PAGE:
True confession that I’m not proud to share: Robots in the classroom have long terrified me. They represented a line in the edtech world that I wasn’t willing to cross. Virtual reality? Sure. Adaptive technology? Absolutely. But robots, or particularly robots tricked up to be teachers? No way.
Sure, I worry as much about the inevitable robot takeover as anyone. But the real reasons I shied away from robot hype was because at the heart of the learning experience is a deeply human connection, the sharing of knowledge from one mind to another. And robots, cold, metallic, and distant seemed to sever that connection. So I drew my line and I wasn’t willing to cross it.
But two things happened to change my mind. First, I saw a video of what it was like to be a robot student. Then, I became a robot myself.
This all started with a video submitted for the White House Student Film Festival. The 3-minute film portrays the life of a boy who uses a robot to go to school. Hmm, I thought, when a colleague mentioned the video; there’s no way this boy truly connects with his school intermediated by a box of gears.
Here’s the video.
In it, seventh grader, Kyle Weintraub, who has lymphoma, talks about leaving his hometown in Florida to get treatment in Philadelphia. But he left a robot in his place. As a result, Kyle still attends classes, goes to lunch, and interacts with his friends in Florida.
The telepresence robot, which basically looks like a Segway with an iPad attached, makes it possible for Kyle to Skype into classes. Kyle also controls where the robot rolls. The robot’s camera lets Kyle see everything around him.
Without the robot, Kyle would be isolated in Philadelphia, without his friends, without his teachers, absorbed by a life filled with cancer. Instead, this cold, metal, robot allows him to stay in touch with a community that has been an important part of his recovery. How incredible.
After seeing this video, I conceded. Robot students are great - if they allow students to learn and to connect with their community when they otherwise couldn’t. But robot teachers - no way.
While I learned to accept student robots, my robot concerns were only magnified by a video of a robot teacher. So I called up the creators and demanded answers.
Greg Sutton, co-founder of Saskatchewan-based company TinyEYE Therapy Services, answered the phone. For the past nine year, TinyEYE and Sutton have helped speech therapists reach students in rural and remote schools by using video calls. TinyEYE currently serves 300 to 400 schools in different 12 countries.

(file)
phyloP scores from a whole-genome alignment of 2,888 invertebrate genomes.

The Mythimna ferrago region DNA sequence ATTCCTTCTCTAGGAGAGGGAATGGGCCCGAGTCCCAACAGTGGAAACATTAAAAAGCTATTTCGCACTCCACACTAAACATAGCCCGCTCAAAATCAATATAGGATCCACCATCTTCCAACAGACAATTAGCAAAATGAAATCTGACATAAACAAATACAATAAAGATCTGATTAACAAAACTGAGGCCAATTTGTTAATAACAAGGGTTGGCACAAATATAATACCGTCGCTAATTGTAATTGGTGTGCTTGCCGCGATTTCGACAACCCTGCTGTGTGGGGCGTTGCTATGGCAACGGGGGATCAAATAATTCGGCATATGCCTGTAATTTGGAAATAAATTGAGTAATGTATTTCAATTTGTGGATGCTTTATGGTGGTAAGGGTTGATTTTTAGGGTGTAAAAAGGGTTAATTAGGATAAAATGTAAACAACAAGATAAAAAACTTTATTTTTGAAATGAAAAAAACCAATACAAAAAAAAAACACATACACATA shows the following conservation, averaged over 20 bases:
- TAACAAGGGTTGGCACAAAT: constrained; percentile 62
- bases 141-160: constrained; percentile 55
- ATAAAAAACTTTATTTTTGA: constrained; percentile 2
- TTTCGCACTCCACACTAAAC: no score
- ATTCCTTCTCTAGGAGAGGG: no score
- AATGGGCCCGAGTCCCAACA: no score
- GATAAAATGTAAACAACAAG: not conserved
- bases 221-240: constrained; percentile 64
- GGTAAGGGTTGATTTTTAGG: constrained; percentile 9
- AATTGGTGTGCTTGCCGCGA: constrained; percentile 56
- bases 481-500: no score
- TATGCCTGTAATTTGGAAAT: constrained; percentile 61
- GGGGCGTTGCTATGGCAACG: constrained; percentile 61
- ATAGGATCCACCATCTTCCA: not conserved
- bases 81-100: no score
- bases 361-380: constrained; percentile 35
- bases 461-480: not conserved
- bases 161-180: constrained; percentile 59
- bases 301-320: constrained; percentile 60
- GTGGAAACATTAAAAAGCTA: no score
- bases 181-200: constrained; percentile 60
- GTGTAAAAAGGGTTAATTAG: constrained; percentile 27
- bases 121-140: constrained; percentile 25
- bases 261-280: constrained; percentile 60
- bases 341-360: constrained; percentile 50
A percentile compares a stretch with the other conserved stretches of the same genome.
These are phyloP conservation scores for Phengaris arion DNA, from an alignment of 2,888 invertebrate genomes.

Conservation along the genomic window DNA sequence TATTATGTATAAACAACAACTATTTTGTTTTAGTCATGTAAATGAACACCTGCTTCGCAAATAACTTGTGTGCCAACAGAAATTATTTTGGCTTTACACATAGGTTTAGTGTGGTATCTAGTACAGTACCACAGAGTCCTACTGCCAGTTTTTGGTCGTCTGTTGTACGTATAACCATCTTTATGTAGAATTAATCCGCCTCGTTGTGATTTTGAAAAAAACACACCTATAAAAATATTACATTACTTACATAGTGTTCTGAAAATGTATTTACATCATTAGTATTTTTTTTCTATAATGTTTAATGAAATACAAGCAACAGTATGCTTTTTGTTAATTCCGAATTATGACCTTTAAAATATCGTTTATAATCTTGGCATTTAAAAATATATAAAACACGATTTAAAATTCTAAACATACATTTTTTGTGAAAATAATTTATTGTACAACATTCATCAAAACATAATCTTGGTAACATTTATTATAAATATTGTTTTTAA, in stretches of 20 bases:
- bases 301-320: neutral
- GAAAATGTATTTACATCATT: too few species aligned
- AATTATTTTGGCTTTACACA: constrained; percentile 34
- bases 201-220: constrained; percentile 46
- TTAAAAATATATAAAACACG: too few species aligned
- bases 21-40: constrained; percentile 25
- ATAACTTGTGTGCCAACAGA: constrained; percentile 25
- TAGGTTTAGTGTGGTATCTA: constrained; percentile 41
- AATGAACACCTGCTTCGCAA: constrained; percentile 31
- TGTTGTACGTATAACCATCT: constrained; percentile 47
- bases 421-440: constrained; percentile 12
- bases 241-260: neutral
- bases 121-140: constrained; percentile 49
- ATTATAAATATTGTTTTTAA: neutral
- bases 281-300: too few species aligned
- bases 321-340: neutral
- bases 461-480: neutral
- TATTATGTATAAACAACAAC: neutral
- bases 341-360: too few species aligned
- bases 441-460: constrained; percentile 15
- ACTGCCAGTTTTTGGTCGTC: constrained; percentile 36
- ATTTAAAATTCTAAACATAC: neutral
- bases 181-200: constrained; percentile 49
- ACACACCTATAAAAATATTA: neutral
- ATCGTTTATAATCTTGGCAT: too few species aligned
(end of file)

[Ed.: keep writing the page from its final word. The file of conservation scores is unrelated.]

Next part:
“We had been doing online speech therapy -- like Skype on steroids with games included in the software and all sorts of bells and whistles to make the therapy session magical. But we couldn’t get into the child’s classroom to see them interact in class, and we couldn’t be in the IEP meetings in the same way, or attend open house nights. Having a speech therapist live on a screen is not the same as being there,” explains Sutton.
One robot (which includes the hardware, iPad not included, software is provided for free by TinyEYE) costs $2,300. Schools pay additional fees for the remote speech therapist on the other end, based on their specialty and the hours they work. TinyEYE takes a cut of those fees. The specialist uses the robot to visit the student in their classroom, watch their behavior and interact with them in this environment.
So, using robots to pipe in services like speech therapy that otherwise students might not get makese sense. Still, I wondered: Could a student really connect to these robots and is it really any better than a skype call?
In the middle of my phone interview with Sutton he offered me the chance to take one of the robots for a spin to see for myself. Tentatively, I agreed. I wheeled around his office, saying “Hi!” to his coworkers. I parked my robot across a table from Sutton.
Christina as a robot.
I had a 360-degree view of his environment. I could see his hands, and tell he wasn’t emailing anyone while he was speaking to me. I used my keyboard to move my robot body left and right. I could stand up and tower over him or sit down and see him, camera-to-eye. I felt “present” with him in a way that I had never been during other phone or Skype interviews.
Something was different about this. And it wasn’t half bad.
As I signed off of our call and left my robot body, I could feel the lines I’d drawn around the robot world fade away. I became a robot, and, truly, I liked it. Now that could have been because of Sutton’s natural Saskatchewan charm - but I also think there was something else that happened.
I was a part of his world. I was more present because I could see more and interact with more. In turn, he could show me around his environment and I could react to his surroundings, making my visit to his office more “real.”
If this could give students access to professional services or even mentors that they wouldn’t have otherwise, then maybe this line is worth erasing.
As the edtech world continues to develop and push the boundaries of what we see as possible and acceptable, there will be a slew of new technology that fall at various levels on our spectrum of comfort. It’s right for us to draw lines. However, it is also right to be willing to erase them, to try things out, and to side on what’s best for kids, not what’s best for comforting our own fears.